What’s the Future After Looting?

What’s the Future After Looting?

An eerie thing happened while I was out for a short joy ride to break the cabin fever: as I listened to my local NPR station’s story about businesses in my town hit by looting, I passed right by the boarded-up business they were discussing. Santa Monica Music Center is a 50-year-old family-run operation that’s been serving the local school district by renting and repairing musical instruments, giving lessons and such. Everything in their repair shop was stolen and all the office equipment, such as computers and printers, was either stolen or destroyed, the place posts on its website.

Sucks. Family run. Helping kids learn music. Fifteen blocks away from the center of the city’s looting rampage.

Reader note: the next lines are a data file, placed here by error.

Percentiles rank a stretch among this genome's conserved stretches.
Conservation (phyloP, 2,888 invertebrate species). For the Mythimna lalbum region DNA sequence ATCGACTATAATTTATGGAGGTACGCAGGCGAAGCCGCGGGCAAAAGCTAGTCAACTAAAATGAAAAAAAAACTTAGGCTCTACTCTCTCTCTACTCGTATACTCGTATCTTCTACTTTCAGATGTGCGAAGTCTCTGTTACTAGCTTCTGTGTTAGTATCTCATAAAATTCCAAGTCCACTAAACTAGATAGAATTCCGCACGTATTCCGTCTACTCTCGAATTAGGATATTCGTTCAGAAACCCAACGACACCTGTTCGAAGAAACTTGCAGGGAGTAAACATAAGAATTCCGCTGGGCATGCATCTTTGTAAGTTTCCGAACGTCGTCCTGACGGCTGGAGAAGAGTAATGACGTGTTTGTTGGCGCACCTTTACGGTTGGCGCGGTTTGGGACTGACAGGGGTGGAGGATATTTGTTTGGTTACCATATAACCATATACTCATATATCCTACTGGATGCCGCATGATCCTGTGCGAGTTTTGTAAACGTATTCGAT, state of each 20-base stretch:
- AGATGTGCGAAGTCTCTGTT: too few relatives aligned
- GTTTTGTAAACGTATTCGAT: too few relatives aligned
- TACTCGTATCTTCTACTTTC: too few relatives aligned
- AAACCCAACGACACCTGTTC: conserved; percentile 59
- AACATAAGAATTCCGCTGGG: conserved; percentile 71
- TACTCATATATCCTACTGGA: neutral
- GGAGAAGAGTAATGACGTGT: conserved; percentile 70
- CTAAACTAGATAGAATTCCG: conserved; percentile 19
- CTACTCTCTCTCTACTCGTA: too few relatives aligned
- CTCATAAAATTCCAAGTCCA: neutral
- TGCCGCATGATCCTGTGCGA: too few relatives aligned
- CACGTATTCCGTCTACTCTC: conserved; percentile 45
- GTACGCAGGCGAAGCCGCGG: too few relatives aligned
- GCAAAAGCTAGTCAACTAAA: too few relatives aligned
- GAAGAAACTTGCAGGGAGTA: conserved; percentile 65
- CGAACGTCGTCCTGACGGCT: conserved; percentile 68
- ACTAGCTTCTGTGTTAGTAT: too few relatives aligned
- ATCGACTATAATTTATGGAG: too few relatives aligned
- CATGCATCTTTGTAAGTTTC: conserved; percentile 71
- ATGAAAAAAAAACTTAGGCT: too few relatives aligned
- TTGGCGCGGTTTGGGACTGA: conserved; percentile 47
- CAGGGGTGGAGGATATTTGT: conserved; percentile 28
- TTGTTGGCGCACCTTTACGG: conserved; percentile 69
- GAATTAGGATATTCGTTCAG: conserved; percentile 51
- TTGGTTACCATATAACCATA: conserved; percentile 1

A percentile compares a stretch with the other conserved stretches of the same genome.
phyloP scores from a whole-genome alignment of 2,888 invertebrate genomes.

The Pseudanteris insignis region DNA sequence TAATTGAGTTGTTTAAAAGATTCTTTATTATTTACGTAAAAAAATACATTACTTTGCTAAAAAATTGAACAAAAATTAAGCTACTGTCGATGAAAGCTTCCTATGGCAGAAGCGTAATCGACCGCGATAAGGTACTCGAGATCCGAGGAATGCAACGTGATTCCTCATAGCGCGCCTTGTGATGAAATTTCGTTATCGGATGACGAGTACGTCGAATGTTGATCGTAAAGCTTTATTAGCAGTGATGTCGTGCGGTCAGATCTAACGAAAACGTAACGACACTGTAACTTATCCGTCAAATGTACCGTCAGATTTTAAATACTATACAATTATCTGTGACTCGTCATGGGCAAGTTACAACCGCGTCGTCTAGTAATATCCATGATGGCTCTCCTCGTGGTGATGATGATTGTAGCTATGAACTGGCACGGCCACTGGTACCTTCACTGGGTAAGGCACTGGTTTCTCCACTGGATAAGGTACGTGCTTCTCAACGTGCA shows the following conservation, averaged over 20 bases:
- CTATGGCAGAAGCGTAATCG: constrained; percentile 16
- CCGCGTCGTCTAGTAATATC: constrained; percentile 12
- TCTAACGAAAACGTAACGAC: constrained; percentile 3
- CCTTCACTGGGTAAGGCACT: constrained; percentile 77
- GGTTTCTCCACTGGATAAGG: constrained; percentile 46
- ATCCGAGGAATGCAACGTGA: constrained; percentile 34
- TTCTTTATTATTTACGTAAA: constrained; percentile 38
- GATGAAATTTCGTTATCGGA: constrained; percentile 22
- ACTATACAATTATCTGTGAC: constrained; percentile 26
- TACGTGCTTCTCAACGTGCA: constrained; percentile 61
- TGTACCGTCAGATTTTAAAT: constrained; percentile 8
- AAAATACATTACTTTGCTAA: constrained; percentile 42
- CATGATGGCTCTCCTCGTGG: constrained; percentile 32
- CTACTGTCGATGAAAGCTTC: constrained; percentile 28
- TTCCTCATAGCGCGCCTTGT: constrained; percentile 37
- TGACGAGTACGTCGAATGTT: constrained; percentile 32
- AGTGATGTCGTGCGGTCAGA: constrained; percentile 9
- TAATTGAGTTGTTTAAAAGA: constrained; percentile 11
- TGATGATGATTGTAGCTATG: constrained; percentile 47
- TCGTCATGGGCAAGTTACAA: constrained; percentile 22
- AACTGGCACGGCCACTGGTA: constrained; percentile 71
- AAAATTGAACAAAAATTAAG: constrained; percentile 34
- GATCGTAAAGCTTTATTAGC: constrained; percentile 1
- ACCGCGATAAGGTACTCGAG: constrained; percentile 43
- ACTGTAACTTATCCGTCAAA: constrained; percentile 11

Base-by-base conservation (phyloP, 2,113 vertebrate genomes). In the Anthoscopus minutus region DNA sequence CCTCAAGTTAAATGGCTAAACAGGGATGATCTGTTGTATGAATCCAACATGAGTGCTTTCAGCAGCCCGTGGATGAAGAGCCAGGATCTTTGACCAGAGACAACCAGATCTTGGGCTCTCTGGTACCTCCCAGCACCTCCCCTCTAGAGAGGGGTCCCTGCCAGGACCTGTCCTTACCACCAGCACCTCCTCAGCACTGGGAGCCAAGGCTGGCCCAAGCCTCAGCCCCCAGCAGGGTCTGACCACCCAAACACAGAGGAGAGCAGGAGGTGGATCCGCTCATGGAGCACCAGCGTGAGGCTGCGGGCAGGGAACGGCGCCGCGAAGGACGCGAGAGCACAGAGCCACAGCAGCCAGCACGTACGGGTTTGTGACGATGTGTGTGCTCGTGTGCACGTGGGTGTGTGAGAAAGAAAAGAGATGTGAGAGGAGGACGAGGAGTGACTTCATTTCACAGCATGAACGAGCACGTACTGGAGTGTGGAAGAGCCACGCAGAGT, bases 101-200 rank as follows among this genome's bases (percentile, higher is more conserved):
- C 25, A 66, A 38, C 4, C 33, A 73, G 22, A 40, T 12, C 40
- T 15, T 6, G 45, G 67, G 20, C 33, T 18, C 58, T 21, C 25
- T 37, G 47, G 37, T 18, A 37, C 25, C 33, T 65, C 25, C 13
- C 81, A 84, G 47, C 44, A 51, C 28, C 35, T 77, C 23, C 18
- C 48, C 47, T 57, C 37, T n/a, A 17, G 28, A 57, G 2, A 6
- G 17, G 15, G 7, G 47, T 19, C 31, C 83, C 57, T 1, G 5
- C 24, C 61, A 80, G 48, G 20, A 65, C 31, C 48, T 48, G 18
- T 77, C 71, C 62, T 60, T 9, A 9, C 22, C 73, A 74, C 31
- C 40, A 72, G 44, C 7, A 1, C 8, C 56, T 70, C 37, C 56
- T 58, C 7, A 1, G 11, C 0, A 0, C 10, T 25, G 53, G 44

I’m sure we’ve all been thinking a lot about how—or whether—small businesses will survive. How will restaurants make it when they can’t operate at capacity? How will they afford all the PPE for employees? Insurance rates are sure to rise. And all these costs will likely be passed on to consumers. Will said consumers just want to consume at home from now on? Add higher prices to fear of catching covid among other diners and, well, it’s a bleak picture.

Santa Monica Music Center’s co-owner, who owns the shop with her dad, doesn’t know if her insurance company will cover their losses. The company had initially said an “act of God” absolved it of doing so. She does know that the community has rallied, however. Her GoFundMe has raised more than $17,000 already. It reminded me of the army of volunteers with brooms and dust pans cleaning up the day after the local looting. Dang, I needed that shot in the arm.

Change always comes from below. Apparently healing will, too.

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